Greece Enters Selective Default With Second Bailout

Greece enters “selective default” as a result of a bond swap arrangement.

The Acropolis of Athens, Greece, April 19, 2009
The Acropolis of Athens, Greece, April 19, 2009 (John, Melanie Kotsopoulos)

The eurozone’s finance ministers early Tuesday morning approved a second bailout for Greece worth €130 billion after the highly indebted Southern European country had agreed to implement deeper austerity measures that should reduce its deficit by €3.3 billion this year.

Athens also said it had agreement with private creditors on a bond swap which allows it to write off up to 70 percent of the value of its debt obligations. This should cut Greece’s €350 billion debt burden, which is roughly 50 percent larger than the nation’s annual economic output, by some €100 billion. By 2020, the public debt should amount to just over 120 percent of gross domestic production but this assumes a successful privatization program and a growth rate that is unlikely to be achieved.

Rating agencies will consider Greece in “selective default” because of the deal. Greek bonds will therefore no longer be eligible as collateral to loans from the European Central Bank. The nation’s banks, many of which are completely dependent on ECB funding, could be stripped of their assets, necessitating further central bank intervention to prop up Greece’s financial industry.

Given Greece’s worsening economic outlook, additional budget cuts are needed to stabilize its finances. The government faced a shortfall that was equivalent to more than 10 percent of GDP in 2010 and last year.

The political leaders of a Greek interim government were under pressure from their peers in the rest of Europe to enact a comprehensive austerity package. The Dutch prime minister Mark Rutte and European Commissioner Neelie Kroes both said that they could live without Greece in the eurozone two weeks ago. German finance minister Wolfgang Schäuble lamented Greece’s broken promises in an interview last week when he characterized Greece as a “bottomless pit.”

The latest round of austerity includes a lowering of pharmaceutical prices which is supposed to achieve €1.1 billion in short-term savings.

Reforms were enacted last year to centralize and streamline pharmaceutical purchases but savings from rebates, according to a review study by the Directorate General for Economic and Financial Affairs, were well below target in the middle of last year. The use of generic medicine in government hospitals stood at 12 percent at the time despite a 50 percent target rate.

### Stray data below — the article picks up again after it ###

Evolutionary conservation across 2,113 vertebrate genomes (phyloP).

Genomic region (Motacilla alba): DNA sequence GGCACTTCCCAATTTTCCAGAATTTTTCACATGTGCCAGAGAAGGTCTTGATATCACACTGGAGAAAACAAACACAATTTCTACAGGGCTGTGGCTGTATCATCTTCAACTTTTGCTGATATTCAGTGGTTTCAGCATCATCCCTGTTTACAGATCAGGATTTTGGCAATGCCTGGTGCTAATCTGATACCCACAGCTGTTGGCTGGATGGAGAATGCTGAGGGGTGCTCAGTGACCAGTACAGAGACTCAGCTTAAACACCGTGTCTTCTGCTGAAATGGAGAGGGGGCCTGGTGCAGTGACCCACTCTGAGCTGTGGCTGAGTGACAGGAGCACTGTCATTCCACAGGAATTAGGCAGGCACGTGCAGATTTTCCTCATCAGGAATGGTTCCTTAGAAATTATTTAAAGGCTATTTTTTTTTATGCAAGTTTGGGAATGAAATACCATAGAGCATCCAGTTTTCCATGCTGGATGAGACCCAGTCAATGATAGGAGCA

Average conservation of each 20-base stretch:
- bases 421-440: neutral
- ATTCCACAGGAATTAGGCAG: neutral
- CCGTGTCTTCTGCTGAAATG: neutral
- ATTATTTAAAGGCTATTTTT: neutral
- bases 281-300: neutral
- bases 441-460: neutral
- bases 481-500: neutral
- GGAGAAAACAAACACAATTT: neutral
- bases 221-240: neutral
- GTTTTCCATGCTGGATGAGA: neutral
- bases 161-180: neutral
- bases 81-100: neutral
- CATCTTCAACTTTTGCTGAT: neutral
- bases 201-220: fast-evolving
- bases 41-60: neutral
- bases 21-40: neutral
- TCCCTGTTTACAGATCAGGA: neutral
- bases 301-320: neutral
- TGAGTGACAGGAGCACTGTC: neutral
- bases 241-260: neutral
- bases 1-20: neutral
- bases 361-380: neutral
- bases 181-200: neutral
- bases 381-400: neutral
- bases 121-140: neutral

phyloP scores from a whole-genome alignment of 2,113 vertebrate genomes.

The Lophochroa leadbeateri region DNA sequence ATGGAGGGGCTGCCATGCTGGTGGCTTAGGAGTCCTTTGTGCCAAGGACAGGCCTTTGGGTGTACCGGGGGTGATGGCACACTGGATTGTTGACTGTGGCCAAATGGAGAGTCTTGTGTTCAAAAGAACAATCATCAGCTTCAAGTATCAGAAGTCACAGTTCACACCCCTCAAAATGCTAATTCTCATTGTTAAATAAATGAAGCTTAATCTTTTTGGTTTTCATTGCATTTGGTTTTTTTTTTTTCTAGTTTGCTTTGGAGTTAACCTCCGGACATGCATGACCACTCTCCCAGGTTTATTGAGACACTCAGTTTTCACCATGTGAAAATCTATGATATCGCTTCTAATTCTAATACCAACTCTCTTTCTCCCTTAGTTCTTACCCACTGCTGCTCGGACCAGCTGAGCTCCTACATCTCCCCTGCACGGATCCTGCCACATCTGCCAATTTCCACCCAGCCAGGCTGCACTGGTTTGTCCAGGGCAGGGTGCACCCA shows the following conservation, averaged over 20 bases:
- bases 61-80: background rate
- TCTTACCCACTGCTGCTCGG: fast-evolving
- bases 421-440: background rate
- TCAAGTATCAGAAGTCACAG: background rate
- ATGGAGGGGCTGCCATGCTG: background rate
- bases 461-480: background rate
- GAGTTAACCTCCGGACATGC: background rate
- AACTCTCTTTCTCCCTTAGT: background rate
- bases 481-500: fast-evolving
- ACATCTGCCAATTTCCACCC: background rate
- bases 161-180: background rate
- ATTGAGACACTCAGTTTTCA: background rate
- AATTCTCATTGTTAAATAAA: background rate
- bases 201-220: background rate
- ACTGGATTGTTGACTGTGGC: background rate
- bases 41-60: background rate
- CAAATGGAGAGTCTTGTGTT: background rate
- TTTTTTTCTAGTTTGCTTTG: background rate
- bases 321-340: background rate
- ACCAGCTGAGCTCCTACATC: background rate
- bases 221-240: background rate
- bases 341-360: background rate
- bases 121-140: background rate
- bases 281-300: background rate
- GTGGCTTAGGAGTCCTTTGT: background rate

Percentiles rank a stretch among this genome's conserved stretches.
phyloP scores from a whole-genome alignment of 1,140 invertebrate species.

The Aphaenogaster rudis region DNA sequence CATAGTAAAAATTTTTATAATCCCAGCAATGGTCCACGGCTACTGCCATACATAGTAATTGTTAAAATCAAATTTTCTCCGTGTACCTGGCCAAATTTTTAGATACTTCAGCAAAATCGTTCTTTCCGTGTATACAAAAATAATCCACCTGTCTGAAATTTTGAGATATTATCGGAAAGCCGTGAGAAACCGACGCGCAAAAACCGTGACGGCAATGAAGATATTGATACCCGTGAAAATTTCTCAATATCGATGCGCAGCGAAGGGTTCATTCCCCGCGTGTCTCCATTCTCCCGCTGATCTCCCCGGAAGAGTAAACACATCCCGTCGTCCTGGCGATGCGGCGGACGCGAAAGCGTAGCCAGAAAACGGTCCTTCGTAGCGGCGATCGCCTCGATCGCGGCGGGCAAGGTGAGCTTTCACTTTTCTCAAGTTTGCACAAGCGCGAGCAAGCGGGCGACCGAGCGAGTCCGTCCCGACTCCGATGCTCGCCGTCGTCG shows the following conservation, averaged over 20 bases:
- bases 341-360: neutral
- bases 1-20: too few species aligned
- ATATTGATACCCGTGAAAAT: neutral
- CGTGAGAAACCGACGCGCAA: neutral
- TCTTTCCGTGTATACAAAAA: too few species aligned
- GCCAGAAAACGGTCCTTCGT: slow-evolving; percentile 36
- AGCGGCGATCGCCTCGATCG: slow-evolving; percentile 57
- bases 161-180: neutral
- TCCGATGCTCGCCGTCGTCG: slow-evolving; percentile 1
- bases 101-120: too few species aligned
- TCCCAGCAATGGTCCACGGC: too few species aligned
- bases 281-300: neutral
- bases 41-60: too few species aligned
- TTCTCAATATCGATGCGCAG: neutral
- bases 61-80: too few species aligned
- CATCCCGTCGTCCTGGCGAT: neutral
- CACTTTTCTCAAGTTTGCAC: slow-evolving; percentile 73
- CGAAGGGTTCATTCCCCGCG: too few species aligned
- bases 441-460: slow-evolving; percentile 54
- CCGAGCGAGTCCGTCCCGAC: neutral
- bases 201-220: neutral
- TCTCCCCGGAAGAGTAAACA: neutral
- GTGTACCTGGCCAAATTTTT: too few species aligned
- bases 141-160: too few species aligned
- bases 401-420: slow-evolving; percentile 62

Laws were also enacted twelve months ago that permitted the incorporation of pharmacies, reduced minimum population criteria and increased operating hours though pharmacies still shut during the middle of the day.

Defense spending will be cut by an additional €300 million. Cuts worth €400 million were previously planned for 2013-2015 along with a reduction in procurement worth €830 million.

Pensions will be cut by another €300 million. Talks between the conservative and socialist members of the Greek interim government stalled last week on pension reform. Base pensions have already been frozen but it remains unclear whether all pension payments are actually made to living retirees instead of relatives of a deceased. Pensions for high-income earners have been reduced and disability pensions as a share of total pension spending are supposed to come down.

Labor market reforms are another condition of the second round of European financial support. Employers will be able to pull out of collective bargaining agreements temporarily in order to adapt to “changing economic conditions,” automatic pay increases based on seniority are scrapped and the minimum wage is cut by 22 percent.

According to Eurostat, among the three Southern European countries that have received bailouts to avert sovereign default, Greece’s monthly minimum wage of €876 is the highest compared to €565 in Portugal and €748 in Spain. Workers in these countries also enjoy a thirteenth and a fourteenth month of pay. Yet Greek workers are less productive than their Spanish counterparts although, at least before their country was engulfed in debt crisis, they outperform the Portuguese.

Numerous professions, in accountancy, health care, real estate and tourism, have yet to be opened up to competition.